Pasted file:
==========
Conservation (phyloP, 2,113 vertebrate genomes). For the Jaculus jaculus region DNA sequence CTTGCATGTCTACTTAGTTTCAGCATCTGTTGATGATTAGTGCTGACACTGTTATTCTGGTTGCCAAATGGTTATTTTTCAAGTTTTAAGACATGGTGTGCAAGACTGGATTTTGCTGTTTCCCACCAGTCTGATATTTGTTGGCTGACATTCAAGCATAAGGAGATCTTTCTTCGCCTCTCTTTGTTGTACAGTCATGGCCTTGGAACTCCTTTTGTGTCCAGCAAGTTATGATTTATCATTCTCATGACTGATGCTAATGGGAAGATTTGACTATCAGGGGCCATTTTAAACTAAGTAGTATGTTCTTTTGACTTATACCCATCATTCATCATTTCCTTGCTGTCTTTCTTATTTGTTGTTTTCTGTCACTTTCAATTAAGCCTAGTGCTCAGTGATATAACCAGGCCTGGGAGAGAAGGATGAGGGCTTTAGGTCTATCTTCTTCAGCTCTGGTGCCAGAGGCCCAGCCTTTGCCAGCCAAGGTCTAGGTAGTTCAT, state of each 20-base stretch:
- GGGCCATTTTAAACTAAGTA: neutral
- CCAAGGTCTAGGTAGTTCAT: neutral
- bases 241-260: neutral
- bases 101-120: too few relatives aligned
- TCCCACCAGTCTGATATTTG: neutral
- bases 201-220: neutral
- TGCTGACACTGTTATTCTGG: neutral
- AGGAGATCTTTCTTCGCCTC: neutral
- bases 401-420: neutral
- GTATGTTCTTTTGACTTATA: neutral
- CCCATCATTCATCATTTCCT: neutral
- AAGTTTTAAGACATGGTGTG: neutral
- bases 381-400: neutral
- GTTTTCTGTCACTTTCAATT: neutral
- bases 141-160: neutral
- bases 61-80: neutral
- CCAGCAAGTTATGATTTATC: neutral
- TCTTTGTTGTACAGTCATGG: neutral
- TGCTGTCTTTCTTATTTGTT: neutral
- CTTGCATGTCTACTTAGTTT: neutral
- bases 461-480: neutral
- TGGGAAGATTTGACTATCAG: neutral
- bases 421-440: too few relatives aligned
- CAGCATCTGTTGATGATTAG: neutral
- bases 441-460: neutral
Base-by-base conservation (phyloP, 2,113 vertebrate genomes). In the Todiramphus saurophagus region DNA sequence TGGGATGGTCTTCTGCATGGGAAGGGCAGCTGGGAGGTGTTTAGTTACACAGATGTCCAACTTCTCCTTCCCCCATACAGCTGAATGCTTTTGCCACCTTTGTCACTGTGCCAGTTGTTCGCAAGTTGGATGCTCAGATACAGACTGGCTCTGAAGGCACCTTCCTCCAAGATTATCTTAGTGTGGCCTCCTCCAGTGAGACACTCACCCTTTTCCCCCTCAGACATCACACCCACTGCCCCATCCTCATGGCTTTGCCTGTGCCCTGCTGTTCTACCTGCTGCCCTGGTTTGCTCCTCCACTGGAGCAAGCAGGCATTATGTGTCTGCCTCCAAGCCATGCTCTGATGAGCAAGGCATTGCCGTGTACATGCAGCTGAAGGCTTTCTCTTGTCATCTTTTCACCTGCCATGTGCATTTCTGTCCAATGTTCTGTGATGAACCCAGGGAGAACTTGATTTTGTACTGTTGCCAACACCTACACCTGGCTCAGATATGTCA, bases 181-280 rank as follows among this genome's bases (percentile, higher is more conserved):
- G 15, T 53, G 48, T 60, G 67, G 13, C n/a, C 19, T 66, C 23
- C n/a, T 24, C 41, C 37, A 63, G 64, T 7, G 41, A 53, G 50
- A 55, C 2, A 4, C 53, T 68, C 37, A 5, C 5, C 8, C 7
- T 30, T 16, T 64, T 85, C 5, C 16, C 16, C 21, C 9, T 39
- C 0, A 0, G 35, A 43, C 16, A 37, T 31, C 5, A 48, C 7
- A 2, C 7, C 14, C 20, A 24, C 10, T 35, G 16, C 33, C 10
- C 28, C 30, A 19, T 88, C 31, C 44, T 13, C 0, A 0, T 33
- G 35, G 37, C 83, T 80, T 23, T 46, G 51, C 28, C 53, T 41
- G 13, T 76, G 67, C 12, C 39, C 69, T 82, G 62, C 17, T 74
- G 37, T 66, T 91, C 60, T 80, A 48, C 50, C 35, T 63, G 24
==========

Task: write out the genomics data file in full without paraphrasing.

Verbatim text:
Conservation (phyloP, 2,113 vertebrate genomes). For the Jaculus jaculus region DNA sequence CTTGCATGTCTACTTAGTTTCAGCATCTGTTGATGATTAGTGCTGACACTGTTATTCTGGTTGCCAAATGGTTATTTTTCAAGTTTTAAGACATGGTGTGCAAGACTGGATTTTGCTGTTTCCCACCAGTCTGATATTTGTTGGCTGACATTCAAGCATAAGGAGATCTTTCTTCGCCTCTCTTTGTTGTACAGTCATGGCCTTGGAACTCCTTTTGTGTCCAGCAAGTTATGATTTATCATTCTCATGACTGATGCTAATGGGAAGATTTGACTATCAGGGGCCATTTTAAACTAAGTAGTATGTTCTTTTGACTTATACCCATCATTCATCATTTCCTTGCTGTCTTTCTTATTTGTTGTTTTCTGTCACTTTCAATTAAGCCTAGTGCTCAGTGATATAACCAGGCCTGGGAGAGAAGGATGAGGGCTTTAGGTCTATCTTCTTCAGCTCTGGTGCCAGAGGCCCAGCCTTTGCCAGCCAAGGTCTAGGTAGTTCAT, state of each 20-base stretch:
- GGGCCATTTTAAACTAAGTA: neutral
- CCAAGGTCTAGGTAGTTCAT: neutral
- bases 241-260: neutral
- bases 101-120: too few relatives aligned
- TCCCACCAGTCTGATATTTG: neutral
- bases 201-220: neutral
- TGCTGACACTGTTATTCTGG: neutral
- AGGAGATCTTTCTTCGCCTC: neutral
- bases 401-420: neutral
- GTATGTTCTTTTGACTTATA: neutral
- CCCATCATTCATCATTTCCT: neutral
- AAGTTTTAAGACATGGTGTG: neutral
- bases 381-400: neutral
- GTTTTCTGTCACTTTCAATT: neutral
- bases 141-160: neutral
- bases 61-80: neutral
- CCAGCAAGTTATGATTTATC: neutral
- TCTTTGTTGTACAGTCATGG: neutral
- TGCTGTCTTTCTTATTTGTT: neutral
- CTTGCATGTCTACTTAGTTT: neutral
- bases 461-480: neutral
- TGGGAAGATTTGACTATCAG: neutral
- bases 421-440: too few relatives aligned
- CAGCATCTGTTGATGATTAG: neutral
- bases 441-460: neutral
Base-by-base conservation (phyloP, 2,113 vertebrate genomes). In the Todiramphus saurophagus region DNA sequence TGGGATGGTCTTCTGCATGGGAAGGGCAGCTGGGAGGTGTTTAGTTACACAGATGTCCAACTTCTCCTTCCCCCATACAGCTGAATGCTTTTGCCACCTTTGTCACTGTGCCAGTTGTTCGCAAGTTGGATGCTCAGATACAGACTGGCTCTGAAGGCACCTTCCTCCAAGATTATCTTAGTGTGGCCTCCTCCAGTGAGACACTCACCCTTTTCCCCCTCAGACATCACACCCACTGCCCCATCCTCATGGCTTTGCCTGTGCCCTGCTGTTCTACCTGCTGCCCTGGTTTGCTCCTCCACTGGAGCAAGCAGGCATTATGTGTCTGCCTCCAAGCCATGCTCTGATGAGCAAGGCATTGCCGTGTACATGCAGCTGAAGGCTTTCTCTTGTCATCTTTTCACCTGCCATGTGCATTTCTGTCCAATGTTCTGTGATGAACCCAGGGAGAACTTGATTTTGTACTGTTGCCAACACCTACACCTGGCTCAGATATGTCA, bases 181-280 rank as follows among this genome's bases (percentile, higher is more conserved):
- G 15, T 53, G 48, T 60, G 67, G 13, C n/a, C 19, T 66, C 23
- C n/a, T 24, C 41, C 37, A 63, G 64, T 7, G 41, A 53, G 50
- A 55, C 2, A 4, C 53, T 68, C 37, A 5, C 5, C 8, C 7
- T 30, T 16, T 64, T 85, C 5, C 16, C 16, C 21, C 9, T 39
- C 0, A 0, G 35, A 43, C 16, A 37, T 31, C 5, A 48, C 7
- A 2, C 7, C 14, C 20, A 24, C 10, T 35, G 16, C 33, C 10
- C 28, C 30, A 19, T 88, C 31, C 44, T 13, C 0, A 0, T 33
- G 35, G 37, C 83, T 80, T 23, T 46, G 51, C 28, C 53, T 41
- G 13, T 76, G 67, C 12, C 39, C 69, T 82, G 62, C 17, T 74
- G 37, T 66, T 91, C 60, T 80, A 48, C 50, C 35, T 63, G 24